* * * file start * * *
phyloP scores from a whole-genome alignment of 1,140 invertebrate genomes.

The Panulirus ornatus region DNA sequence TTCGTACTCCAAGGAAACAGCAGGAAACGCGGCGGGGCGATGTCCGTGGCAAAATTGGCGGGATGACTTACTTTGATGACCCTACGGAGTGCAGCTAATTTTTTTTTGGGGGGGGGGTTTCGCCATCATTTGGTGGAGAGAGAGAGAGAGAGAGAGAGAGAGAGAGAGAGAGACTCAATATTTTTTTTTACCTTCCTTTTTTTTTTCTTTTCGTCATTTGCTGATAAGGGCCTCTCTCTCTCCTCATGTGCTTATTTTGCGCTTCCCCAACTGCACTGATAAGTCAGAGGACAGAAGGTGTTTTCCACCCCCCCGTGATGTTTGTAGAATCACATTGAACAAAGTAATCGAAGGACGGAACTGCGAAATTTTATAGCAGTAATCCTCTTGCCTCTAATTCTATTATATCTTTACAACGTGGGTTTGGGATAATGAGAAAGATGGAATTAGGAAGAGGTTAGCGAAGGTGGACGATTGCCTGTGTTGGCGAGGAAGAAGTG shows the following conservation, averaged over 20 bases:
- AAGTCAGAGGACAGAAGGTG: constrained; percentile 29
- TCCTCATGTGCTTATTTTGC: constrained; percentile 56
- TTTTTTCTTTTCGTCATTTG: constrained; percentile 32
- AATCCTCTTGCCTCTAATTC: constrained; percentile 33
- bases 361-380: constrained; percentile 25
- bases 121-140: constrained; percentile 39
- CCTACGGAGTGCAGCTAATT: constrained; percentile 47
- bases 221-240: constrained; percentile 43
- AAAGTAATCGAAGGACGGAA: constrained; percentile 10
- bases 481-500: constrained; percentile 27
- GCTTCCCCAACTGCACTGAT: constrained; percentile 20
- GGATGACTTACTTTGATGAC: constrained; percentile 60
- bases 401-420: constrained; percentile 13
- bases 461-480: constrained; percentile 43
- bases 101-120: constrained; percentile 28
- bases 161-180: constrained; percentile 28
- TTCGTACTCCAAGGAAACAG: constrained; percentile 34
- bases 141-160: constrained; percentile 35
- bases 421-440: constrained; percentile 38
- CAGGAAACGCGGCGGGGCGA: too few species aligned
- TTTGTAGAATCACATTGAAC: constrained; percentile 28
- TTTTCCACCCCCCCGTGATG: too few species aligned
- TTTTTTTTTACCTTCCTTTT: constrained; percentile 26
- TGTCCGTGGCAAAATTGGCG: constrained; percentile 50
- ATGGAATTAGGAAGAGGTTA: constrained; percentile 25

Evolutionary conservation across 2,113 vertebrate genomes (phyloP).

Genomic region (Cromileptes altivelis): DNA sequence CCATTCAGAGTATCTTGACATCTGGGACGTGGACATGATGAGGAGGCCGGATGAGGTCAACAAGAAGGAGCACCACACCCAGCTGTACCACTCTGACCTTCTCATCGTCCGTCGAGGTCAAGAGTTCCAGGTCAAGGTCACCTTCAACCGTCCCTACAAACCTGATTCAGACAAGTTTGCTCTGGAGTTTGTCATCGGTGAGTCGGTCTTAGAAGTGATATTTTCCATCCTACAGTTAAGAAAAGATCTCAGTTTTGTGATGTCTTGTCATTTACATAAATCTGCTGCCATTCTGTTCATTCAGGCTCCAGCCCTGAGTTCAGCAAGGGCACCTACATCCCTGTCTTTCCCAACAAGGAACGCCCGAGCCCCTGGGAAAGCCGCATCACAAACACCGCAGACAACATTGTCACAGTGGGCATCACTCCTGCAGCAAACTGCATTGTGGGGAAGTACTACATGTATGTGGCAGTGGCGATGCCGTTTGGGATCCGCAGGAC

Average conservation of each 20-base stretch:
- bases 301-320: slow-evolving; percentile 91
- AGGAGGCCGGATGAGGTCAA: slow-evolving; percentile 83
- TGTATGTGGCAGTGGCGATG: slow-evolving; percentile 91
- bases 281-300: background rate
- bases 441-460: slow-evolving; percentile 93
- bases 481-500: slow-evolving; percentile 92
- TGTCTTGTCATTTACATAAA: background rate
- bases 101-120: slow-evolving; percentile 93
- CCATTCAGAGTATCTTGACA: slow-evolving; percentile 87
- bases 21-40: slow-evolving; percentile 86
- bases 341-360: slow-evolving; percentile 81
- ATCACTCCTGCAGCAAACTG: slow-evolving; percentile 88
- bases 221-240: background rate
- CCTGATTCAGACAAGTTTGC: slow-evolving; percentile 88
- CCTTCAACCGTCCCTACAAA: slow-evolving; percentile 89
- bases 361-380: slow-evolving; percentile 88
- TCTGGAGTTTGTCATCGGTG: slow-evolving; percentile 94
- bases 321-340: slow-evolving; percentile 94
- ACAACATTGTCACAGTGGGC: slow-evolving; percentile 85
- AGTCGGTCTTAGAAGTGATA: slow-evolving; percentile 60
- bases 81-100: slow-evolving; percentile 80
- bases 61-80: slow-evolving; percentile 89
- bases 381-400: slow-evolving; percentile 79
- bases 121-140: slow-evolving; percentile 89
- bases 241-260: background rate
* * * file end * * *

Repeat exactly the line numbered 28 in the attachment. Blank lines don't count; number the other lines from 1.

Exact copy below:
Evolutionary conservation across 2,113 vertebrate genomes (phyloP).